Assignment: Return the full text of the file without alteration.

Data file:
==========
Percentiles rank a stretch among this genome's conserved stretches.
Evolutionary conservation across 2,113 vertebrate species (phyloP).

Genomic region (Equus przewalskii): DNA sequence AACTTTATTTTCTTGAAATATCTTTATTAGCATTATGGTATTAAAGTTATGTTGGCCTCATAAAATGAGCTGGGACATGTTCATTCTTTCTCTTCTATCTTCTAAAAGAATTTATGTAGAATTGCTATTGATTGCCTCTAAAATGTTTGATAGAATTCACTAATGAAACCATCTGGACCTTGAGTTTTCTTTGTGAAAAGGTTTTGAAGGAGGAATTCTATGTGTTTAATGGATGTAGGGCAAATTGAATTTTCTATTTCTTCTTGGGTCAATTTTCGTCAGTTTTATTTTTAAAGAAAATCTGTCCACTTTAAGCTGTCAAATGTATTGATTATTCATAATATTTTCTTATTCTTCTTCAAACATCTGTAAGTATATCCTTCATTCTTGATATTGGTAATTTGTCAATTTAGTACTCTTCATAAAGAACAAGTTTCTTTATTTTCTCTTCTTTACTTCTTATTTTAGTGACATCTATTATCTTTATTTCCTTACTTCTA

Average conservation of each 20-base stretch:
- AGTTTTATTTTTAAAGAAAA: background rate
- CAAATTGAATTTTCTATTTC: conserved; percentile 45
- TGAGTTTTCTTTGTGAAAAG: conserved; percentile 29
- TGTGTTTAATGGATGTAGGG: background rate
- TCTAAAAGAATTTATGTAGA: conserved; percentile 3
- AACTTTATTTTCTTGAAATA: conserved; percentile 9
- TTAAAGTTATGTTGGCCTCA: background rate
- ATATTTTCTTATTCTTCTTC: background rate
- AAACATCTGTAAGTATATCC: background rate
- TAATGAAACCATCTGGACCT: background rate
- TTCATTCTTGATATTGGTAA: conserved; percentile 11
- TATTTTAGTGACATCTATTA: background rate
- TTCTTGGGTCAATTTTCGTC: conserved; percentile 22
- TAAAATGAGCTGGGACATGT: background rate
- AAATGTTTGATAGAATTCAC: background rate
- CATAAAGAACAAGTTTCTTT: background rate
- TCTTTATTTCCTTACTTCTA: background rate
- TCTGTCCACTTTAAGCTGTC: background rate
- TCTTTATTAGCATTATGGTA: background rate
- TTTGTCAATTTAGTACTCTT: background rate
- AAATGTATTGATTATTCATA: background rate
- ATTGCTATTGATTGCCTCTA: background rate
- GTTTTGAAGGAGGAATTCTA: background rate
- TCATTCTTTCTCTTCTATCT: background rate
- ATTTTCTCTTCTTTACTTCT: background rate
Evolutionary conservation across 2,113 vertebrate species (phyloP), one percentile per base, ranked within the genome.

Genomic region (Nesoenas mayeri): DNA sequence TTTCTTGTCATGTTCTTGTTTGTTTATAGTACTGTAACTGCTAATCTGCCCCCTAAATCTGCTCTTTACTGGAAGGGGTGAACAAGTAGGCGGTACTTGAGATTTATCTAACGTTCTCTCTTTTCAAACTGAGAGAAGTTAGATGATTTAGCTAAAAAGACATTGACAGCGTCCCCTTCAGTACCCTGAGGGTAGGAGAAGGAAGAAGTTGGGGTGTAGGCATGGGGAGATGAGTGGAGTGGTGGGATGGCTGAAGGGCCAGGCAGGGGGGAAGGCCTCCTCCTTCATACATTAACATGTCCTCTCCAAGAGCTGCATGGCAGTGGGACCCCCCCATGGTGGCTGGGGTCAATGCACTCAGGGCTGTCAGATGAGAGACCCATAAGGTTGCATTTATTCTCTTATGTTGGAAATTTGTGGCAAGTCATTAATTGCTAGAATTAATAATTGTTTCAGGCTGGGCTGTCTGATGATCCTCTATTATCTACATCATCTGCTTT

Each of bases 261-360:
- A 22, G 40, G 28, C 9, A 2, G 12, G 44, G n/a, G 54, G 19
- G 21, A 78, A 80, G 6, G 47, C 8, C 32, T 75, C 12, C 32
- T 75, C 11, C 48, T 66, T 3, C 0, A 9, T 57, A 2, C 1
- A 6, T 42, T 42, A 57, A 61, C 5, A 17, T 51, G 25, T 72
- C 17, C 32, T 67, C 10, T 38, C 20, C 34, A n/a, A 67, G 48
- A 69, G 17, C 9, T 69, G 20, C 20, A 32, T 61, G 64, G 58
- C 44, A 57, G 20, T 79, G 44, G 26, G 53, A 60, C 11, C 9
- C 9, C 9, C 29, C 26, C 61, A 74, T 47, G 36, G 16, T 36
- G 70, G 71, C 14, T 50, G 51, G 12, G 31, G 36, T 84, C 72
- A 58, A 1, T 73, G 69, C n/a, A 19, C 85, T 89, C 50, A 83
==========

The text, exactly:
Percentiles rank a stretch among this genome's conserved stretches.
Evolutionary conservation across 2,113 vertebrate species (phyloP).

Genomic region (Equus przewalskii): DNA sequence AACTTTATTTTCTTGAAATATCTTTATTAGCATTATGGTATTAAAGTTATGTTGGCCTCATAAAATGAGCTGGGACATGTTCATTCTTTCTCTTCTATCTTCTAAAAGAATTTATGTAGAATTGCTATTGATTGCCTCTAAAATGTTTGATAGAATTCACTAATGAAACCATCTGGACCTTGAGTTTTCTTTGTGAAAAGGTTTTGAAGGAGGAATTCTATGTGTTTAATGGATGTAGGGCAAATTGAATTTTCTATTTCTTCTTGGGTCAATTTTCGTCAGTTTTATTTTTAAAGAAAATCTGTCCACTTTAAGCTGTCAAATGTATTGATTATTCATAATATTTTCTTATTCTTCTTCAAACATCTGTAAGTATATCCTTCATTCTTGATATTGGTAATTTGTCAATTTAGTACTCTTCATAAAGAACAAGTTTCTTTATTTTCTCTTCTTTACTTCTTATTTTAGTGACATCTATTATCTTTATTTCCTTACTTCTA

Average conservation of each 20-base stretch:
- AGTTTTATTTTTAAAGAAAA: background rate
- CAAATTGAATTTTCTATTTC: conserved; percentile 45
- TGAGTTTTCTTTGTGAAAAG: conserved; percentile 29
- TGTGTTTAATGGATGTAGGG: background rate
- TCTAAAAGAATTTATGTAGA: conserved; percentile 3
- AACTTTATTTTCTTGAAATA: conserved; percentile 9
- TTAAAGTTATGTTGGCCTCA: background rate
- ATATTTTCTTATTCTTCTTC: background rate
- AAACATCTGTAAGTATATCC: background rate
- TAATGAAACCATCTGGACCT: background rate
- TTCATTCTTGATATTGGTAA: conserved; percentile 11
- TATTTTAGTGACATCTATTA: background rate
- TTCTTGGGTCAATTTTCGTC: conserved; percentile 22
- TAAAATGAGCTGGGACATGT: background rate
- AAATGTTTGATAGAATTCAC: background rate
- CATAAAGAACAAGTTTCTTT: background rate
- TCTTTATTTCCTTACTTCTA: background rate
- TCTGTCCACTTTAAGCTGTC: background rate
- TCTTTATTAGCATTATGGTA: background rate
- TTTGTCAATTTAGTACTCTT: background rate
- AAATGTATTGATTATTCATA: background rate
- ATTGCTATTGATTGCCTCTA: background rate
- GTTTTGAAGGAGGAATTCTA: background rate
- TCATTCTTTCTCTTCTATCT: background rate
- ATTTTCTCTTCTTTACTTCT: background rate
Evolutionary conservation across 2,113 vertebrate species (phyloP), one percentile per base, ranked within the genome.

Genomic region (Nesoenas mayeri): DNA sequence TTTCTTGTCATGTTCTTGTTTGTTTATAGTACTGTAACTGCTAATCTGCCCCCTAAATCTGCTCTTTACTGGAAGGGGTGAACAAGTAGGCGGTACTTGAGATTTATCTAACGTTCTCTCTTTTCAAACTGAGAGAAGTTAGATGATTTAGCTAAAAAGACATTGACAGCGTCCCCTTCAGTACCCTGAGGGTAGGAGAAGGAAGAAGTTGGGGTGTAGGCATGGGGAGATGAGTGGAGTGGTGGGATGGCTGAAGGGCCAGGCAGGGGGGAAGGCCTCCTCCTTCATACATTAACATGTCCTCTCCAAGAGCTGCATGGCAGTGGGACCCCCCCATGGTGGCTGGGGTCAATGCACTCAGGGCTGTCAGATGAGAGACCCATAAGGTTGCATTTATTCTCTTATGTTGGAAATTTGTGGCAAGTCATTAATTGCTAGAATTAATAATTGTTTCAGGCTGGGCTGTCTGATGATCCTCTATTATCTACATCATCTGCTTT

Each of bases 261-360:
- A 22, G 40, G 28, C 9, A 2, G 12, G 44, G n/a, G 54, G 19
- G 21, A 78, A 80, G 6, G 47, C 8, C 32, T 75, C 12, C 32
- T 75, C 11, C 48, T 66, T 3, C 0, A 9, T 57, A 2, C 1
- A 6, T 42, T 42, A 57, A 61, C 5, A 17, T 51, G 25, T 72
- C 17, C 32, T 67, C 10, T 38, C 20, C 34, A n/a, A 67, G 48
- A 69, G 17, C 9, T 69, G 20, C 20, A 32, T 61, G 64, G 58
- C 44, A 57, G 20, T 79, G 44, G 26, G 53, A 60, C 11, C 9
- C 9, C 9, C 29, C 26, C 61, A 74, T 47, G 36, G 16, T 36
- G 70, G 71, C 14, T 50, G 51, G 12, G 31, G 36, T 84, C 72
- A 58, A 1, T 73, G 69, C n/a, A 19, C 85, T 89, C 50, A 83